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Martin Shaw (born 30 June 1947 in Driffield, Yorkshire) is a British sociologist and academic. He is a research professor of international relations at the Institut Barcelona d'Estudis Internacionals, emeritus professor of international relations and politics at Sussex University and a professorial fellow in international relations and human rights at Roehampton University.[1] He is best known for his sociological work on war, genocide and global politics.


Educated at Catholic grammar schools in Northern England (his father Roy Shaw and mother had converted to Catholicism), Shaw studied sociology at the London School of Economics, graduating in 1968. He was a member of the editorial board of the Catholic left-wing journal, Slant (1965–67), for which his first articles were written, but left the Catholic Church in 1967.

Academic careerEdit

In his Marxist period in the 1970s, Shaw published Marxism versus Sociology: A Guide to Reading[2] and Marxism and Social Science: The Roots of Social Science.[3] However, he developed a critique of Marxism, which he saw as incapable of fully analysing the problem of war, as he argued in Socialism and Militarism.[4] He pioneered a new sociology of war and militarism, in his edited volume, War, State and Society[5] and in Dialectics of War.[6] In the 1990s he published two studies in this area: Post-Military Society[7] and Civil Society and Media in Global Crises,[8] a study of British responses to the 1991 Gulf War.

Shaw also entered debates in international relations, with his co-edited book State and Society in International Relations (1991) and his books Global Society and International Relations[9] and Theory of the Global State: Globality as Unfinished Revolution.[10] He founded The Global Site (2000), a portal for critical writing on global politics, culture and society, which also became a significant forum for academic debate after 9/11.

In the 2000s, Shaw's research returned to questions of war, now extended into the field of genocide, with four books: War and Genocide,[11] The New Western Way of War: Risk-Transfer War and its Crisis in Iraq[12] What is Genocide?[13] and Genocide and International Relations.[14]

Shaw was appointed a lecturer in sociology at the University of Durham (1970–72) and was lecturer, senior lecturer and reader in sociology at the University of Hull (1972–94) before becoming professor of international and political sociology (1994). The following year Shaw moved to a chair of international relations and politics at the University of Sussex, where he became a research professor in 2008. He joined Roehampton University in 2010 and the Institut Barcelona d'Estudis Internacionals in 2011. He was a Leverhulme Fellow in 2000 and an ESRC research fellow in 2004 and 2005.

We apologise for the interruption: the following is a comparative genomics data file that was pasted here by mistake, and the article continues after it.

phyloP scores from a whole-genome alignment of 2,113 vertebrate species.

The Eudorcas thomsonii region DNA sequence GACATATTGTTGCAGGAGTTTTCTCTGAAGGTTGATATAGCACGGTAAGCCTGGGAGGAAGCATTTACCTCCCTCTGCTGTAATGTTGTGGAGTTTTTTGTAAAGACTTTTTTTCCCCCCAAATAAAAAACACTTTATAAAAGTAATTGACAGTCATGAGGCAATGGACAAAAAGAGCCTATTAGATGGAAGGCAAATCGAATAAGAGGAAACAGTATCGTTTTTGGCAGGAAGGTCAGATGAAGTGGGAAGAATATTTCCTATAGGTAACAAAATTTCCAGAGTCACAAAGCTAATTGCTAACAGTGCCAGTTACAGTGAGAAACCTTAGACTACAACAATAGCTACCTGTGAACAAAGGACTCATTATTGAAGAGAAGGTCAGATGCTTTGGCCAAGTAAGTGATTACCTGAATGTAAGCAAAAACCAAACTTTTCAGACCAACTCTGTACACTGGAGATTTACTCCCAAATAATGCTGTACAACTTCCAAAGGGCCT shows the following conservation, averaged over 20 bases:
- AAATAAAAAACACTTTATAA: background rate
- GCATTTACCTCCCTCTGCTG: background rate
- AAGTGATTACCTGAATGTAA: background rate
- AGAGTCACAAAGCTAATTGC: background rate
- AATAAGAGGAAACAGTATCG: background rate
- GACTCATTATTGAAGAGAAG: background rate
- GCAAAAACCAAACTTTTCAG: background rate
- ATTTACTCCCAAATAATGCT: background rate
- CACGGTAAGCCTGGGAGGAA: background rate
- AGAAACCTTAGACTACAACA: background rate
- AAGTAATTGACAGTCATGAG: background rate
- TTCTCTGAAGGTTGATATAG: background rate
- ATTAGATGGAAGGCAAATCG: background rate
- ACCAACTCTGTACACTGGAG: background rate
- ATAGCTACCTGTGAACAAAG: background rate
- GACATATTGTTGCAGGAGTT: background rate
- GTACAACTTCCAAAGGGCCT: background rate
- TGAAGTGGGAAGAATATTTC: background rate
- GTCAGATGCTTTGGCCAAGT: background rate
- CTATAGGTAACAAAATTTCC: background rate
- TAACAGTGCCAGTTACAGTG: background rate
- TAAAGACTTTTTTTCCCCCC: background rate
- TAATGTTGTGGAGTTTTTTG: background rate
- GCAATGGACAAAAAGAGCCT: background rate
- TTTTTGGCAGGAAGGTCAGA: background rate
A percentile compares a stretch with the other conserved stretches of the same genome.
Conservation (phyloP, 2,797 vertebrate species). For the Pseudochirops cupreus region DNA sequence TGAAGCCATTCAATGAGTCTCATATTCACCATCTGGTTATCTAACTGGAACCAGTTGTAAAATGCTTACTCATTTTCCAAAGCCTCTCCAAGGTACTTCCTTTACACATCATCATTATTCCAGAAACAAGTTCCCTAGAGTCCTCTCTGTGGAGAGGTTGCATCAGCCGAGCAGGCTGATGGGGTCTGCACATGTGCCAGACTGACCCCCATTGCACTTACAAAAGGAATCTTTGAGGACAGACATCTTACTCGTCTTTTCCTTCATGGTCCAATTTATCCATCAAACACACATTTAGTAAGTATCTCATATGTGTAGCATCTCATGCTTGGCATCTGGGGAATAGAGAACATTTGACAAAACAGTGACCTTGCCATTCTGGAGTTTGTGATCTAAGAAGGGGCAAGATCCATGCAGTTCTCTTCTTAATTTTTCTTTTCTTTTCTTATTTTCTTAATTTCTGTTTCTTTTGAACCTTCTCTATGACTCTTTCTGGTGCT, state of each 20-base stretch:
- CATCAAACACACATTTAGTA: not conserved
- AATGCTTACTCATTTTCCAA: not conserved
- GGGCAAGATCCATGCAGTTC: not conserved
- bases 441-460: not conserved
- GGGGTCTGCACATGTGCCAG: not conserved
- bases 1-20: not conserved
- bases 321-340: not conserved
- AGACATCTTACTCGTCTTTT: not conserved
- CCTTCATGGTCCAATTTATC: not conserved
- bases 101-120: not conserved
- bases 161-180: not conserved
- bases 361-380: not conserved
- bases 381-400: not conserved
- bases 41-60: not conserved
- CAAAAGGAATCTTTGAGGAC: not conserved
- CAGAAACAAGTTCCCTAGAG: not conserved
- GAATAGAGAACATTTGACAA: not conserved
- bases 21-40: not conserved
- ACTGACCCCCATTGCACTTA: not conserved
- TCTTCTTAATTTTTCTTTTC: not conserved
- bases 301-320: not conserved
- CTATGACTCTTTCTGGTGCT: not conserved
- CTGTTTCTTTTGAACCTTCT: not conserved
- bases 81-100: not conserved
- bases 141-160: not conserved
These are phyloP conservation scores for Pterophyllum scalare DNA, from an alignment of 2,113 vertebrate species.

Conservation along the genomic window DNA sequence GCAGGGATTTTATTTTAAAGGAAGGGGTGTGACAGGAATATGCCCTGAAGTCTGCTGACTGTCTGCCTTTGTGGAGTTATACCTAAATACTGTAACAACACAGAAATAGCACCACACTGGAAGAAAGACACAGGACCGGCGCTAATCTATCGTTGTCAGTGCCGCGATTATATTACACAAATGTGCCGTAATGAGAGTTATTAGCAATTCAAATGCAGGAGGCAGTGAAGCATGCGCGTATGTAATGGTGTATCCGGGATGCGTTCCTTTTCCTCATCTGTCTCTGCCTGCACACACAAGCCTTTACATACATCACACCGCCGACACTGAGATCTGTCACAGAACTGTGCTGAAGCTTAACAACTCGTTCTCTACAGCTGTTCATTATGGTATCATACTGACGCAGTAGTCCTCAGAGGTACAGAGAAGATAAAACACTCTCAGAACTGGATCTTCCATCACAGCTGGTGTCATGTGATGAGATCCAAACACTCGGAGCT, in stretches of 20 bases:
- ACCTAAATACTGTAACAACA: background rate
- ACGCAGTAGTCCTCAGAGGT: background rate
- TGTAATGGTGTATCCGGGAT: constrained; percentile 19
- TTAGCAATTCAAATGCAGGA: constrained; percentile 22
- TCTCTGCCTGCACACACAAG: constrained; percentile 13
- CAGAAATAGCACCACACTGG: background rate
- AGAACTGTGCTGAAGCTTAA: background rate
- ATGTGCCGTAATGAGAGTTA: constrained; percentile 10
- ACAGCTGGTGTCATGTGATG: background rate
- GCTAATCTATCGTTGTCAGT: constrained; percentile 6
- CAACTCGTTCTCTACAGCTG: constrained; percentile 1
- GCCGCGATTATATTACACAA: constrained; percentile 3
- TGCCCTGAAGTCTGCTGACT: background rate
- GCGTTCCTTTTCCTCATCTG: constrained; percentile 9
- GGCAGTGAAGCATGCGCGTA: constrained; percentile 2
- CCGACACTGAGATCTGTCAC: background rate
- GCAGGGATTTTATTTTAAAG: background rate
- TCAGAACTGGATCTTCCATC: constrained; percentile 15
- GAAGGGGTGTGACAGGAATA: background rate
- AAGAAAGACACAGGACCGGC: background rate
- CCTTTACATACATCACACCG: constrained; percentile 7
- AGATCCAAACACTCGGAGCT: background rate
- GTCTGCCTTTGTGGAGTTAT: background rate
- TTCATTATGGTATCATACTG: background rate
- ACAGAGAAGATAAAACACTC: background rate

Political viewsEdit

A member of the British Labour Party from his schooldays (1963–66), as a student Shaw was heavily involved in politics. In 1966 he joined the LSE Socialist Society and was involved in the student and anti-Vietnam War movements, joining International Socialism (IS), a British revolutionary socialist group in 1966. He was a vice-president of the LSE Students Union (1968–69) and a member of the national committee of IS (1968–73). At the beginning of 1977, he left the International Socialists, and wrote a critical history, "The Making of a Party?", in Socialist Register 1978. He briefly instigated an attempt to regroup dissident former members of IS, the International Socialist Alliance (1977–78) and was one of the leaders of Socialist Unity, which stood candidates in the British general election of 1979.

After this election brought Margaret Thatcher to power, Shaw rejoined the Labour Party (1979), of which he remained a member until 2016. He stood unsuccessfully as Labour candidate for Beverley at the 1987 general election. He was elected as an East Devon Alliance member of Devon County Council, representing Seaton and Colyton, in 2017.

Activities, commentary and researchEdit

He was active in European Nuclear Disarmament (1980–85) and a member of its national committee, as well as in the Campaign for Nuclear Disarmament. He criticised what he saw as the passivity of the political left in the face of the genocidal wars in Bosnia (1992–95) and Kosovo (1998–99). He continues his political commentary by writing for the website openDemocracy.[15]


  1. ^ "University of Roehampton". University of Roehampton.
  2. ^ London: Pluto, 1974
  3. ^ London: Pluto, 1975
  4. ^ Nottingham: Spokesman, 1981
  5. ^ Basingstoke: Macmillan, 1984
  6. ^ London: Pluto, 1988
  7. ^ Cambridge: Polity, 1991
  8. ^ London: Pinter, 1996
  9. ^ Cambridge: Polity, 1994
  10. ^ Cambridge: Cambridge University Press, 2000
  11. ^ Cambridge: Polity, 2003
  12. ^ Cambridge: Polity, 2005
  13. ^ Cambridge: Polity, 2007, Second Edition 2015
  14. ^ Cambridge: Cambridge University Press, 2013
  15. ^ openDemocracy: Martin Shaw

External linksEdit